A Measure of Confusion

Typical timber frame joints
Typical timber frame joints

We had a visitor from New Zealand stay with us this summer.  While he was here he took a course on building in the Timber Frame construction style.  This involved heavy beams, mortise and tenon joints and lots of measuring.   His biggest frustration was the measuring. As he is from a metric nation, he had a very hard time with our system using inches and feet.  He had a hard time imagining what a 1/16 of an inch was and if 3/8 inch was bigger or smaller than 7/16.  With some work, he was able to finish the work and they came out great.

Students in school will be facing a similar challenge, but perhaps in reverse, as they will once again be meeting the metric system in their science classes.  In some ways the U.S. Customary system of weights and measures is much worse than any other countries.  We are stuck with a Frankenstein’s monster of measurements that involves a mishmash of systems from many different sources. We buy gasoline by the gallon, but soda by the liter.  Athletes play football on a 100-yard field, but they run the 100 meter dash in track and field.  We measure in fractions of an inch, until things get very small and then we use decimal measures, such as thousandths of an inch.ChemMatters Cover - Dec. 2014

This is the topic of an article I wrote for the December 2014 issue of ChemMatters magazine. ChemMatters is an award-winning magazine for high school chemistry, which aims to explain how chemistry works in our everyday lives. Each issue includes a Teacher’s Guide containing background information, follow-up hands-on activities, classroom demonstrations, and other resources to facilitate student comprehension.

In my article “A Measure of Confusion” I follow some the issues surrounding our current system of measures, including the loss of a NASA spacecraft that crashed instead of landing on mars. This was due to an incorrect conversion from English to metric units.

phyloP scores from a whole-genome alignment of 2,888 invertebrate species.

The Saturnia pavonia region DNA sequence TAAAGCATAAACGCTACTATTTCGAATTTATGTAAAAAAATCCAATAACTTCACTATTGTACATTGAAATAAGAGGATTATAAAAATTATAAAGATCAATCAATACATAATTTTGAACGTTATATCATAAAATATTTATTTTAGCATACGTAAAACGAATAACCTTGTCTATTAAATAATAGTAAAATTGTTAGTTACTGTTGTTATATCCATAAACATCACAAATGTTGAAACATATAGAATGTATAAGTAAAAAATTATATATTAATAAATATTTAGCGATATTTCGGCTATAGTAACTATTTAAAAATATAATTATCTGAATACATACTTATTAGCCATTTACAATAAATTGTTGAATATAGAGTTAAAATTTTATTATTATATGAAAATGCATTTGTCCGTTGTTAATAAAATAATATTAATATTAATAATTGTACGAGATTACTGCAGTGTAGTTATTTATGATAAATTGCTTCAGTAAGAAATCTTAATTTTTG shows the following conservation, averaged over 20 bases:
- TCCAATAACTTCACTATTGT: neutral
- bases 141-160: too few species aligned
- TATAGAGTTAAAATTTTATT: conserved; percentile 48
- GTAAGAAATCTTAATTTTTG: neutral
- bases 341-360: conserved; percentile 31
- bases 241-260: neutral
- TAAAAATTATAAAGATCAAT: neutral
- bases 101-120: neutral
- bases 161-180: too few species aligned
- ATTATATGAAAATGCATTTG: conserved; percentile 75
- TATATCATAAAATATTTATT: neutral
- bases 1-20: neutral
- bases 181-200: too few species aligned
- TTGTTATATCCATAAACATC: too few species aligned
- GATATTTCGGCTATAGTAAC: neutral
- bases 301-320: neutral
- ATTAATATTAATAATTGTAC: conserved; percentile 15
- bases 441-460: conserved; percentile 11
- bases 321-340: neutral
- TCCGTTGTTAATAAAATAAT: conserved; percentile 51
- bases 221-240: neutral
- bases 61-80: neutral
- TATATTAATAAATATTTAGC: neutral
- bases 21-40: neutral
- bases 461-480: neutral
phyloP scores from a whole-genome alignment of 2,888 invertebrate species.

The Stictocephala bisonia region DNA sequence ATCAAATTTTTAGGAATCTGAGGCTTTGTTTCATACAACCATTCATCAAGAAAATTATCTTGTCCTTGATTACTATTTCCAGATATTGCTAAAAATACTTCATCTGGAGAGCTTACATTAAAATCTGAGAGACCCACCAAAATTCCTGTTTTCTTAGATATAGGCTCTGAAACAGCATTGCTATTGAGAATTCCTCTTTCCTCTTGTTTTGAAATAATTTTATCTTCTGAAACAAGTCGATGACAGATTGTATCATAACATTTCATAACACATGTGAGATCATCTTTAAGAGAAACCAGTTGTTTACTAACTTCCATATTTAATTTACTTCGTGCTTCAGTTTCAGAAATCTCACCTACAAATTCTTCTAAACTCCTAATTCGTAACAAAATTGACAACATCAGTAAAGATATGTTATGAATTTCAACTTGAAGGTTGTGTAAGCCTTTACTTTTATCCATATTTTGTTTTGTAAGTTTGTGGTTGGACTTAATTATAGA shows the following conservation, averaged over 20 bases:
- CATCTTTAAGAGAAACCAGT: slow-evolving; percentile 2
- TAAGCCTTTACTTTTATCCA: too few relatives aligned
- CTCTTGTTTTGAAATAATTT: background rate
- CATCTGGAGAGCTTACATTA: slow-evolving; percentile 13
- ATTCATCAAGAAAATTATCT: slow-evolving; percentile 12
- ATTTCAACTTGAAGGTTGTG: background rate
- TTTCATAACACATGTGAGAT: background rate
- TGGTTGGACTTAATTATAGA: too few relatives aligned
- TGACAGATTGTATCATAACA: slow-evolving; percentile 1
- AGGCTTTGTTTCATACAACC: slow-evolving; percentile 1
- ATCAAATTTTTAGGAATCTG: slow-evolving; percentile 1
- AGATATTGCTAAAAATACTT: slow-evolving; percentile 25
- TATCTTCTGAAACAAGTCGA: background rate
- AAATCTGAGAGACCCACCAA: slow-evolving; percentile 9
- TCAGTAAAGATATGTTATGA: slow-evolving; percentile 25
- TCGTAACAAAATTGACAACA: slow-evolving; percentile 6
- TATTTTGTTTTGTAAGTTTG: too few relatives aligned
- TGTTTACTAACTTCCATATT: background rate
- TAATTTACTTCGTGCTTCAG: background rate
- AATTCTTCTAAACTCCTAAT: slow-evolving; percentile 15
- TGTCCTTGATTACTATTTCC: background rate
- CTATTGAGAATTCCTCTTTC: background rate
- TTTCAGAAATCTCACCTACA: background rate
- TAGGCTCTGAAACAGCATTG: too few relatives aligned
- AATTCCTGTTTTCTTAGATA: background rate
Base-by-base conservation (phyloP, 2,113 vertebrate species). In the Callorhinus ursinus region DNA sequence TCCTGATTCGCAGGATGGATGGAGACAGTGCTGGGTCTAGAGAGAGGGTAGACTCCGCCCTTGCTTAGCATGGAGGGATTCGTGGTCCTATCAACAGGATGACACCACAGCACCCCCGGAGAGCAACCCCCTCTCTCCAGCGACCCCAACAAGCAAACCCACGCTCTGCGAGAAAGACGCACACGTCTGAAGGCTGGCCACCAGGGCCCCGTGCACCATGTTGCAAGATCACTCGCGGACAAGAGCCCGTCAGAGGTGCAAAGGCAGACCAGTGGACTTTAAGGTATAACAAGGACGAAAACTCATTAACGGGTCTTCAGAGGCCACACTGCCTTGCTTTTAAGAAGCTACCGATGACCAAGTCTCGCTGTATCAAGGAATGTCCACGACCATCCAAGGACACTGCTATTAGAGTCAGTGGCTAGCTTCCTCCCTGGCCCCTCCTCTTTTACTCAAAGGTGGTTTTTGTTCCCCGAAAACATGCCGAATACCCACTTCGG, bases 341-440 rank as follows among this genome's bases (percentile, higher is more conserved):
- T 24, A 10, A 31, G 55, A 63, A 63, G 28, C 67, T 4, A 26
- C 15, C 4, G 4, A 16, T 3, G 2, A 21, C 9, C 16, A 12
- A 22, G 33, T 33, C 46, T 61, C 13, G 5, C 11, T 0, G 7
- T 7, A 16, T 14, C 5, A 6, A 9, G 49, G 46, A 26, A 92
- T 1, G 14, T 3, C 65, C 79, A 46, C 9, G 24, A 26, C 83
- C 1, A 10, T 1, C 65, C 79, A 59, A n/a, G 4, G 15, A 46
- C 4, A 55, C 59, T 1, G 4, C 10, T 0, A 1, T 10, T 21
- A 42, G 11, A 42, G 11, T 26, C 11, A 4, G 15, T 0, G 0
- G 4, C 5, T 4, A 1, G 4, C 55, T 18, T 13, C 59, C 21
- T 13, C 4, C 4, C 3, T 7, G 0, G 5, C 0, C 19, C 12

aact-logo
By the way, if you join the new American Association of Chemistry Teachers (AACT), you will receive a one-year subscription to ChemMatters as part of your membership.  And there is nothing confusion about that!
 

 

AACT: A Great Resource for Teachers of Chemistry

AACT logo The American Association of Chemistry Teachers (AACT) officially launched in September. As a ChemClub advisor, you can further supplement your students’ chemistry experiences by joining for the annual fee of only $50, and preservice teachers can join at the discounted price of $25.

Some member benefits include being part of a community of K–12 teachers of chemistry, access to high-quality resources, and subscriptions to the ACS publication ChemMatters and the new AACT online periodical Chemistry Solutions, which is written by and for teachers of chemistry.

AACT’s website has collections of original multimedia that may be of interest to ChemClubs. AACT partnered with New York Times bestseller Sam Kean to bring his book “The Disappearing Spoon” to life—each short video in the series features Sam narrating a story inspired by his book about various elements.

There is also a series of videos about the founders of chemistry: Learn about Mendeleev’s journey to assemble the periodic table, the ancient chemists who paved the road for what chemistry is today, the first female Nobel Laureate Marie Curie’s life story, and others.

One mission of ChemClubs is to provide students with fun, authentic, and hands-on opportunities. The library of classroom resources on AACT’s site includes lessons from teachers across the country and around the world. Peruse the collection and try some of the demonstrations with your club members. Safety precautions in each lesson are outlined in detail, so if you have an outreach program, you can gauge right away whether the activity is appropriate for your students to run, or whether it should be facilitated by an instructor. AACT has a number of lessons that are designed for student-to-student interactions, including this cabbage activity. And if you have a great activity you’ve done with a club, you can submit it to the AACT library, and AACT will credit your ChemClub with its contribution.

Ferrous WheelIn each issue of Chemistry Solutions there is a column called Chemistry Fun! In the September issue, the column featured pictograms of phrases that were puns of chemistry concepts. For example, what is this? Your club members may get a kick out of activities included in this column.

You can subscribe to AACT email updates by completing the “Stay in Touch” field in the footer of teachchemistry.org. Or follow us on Facebook, Twitter, or Pinterest for other news and information from AACT. We are excited to be part of the K–12 chemistry community, so share with us ideas you have by emailing AACT@acs.org.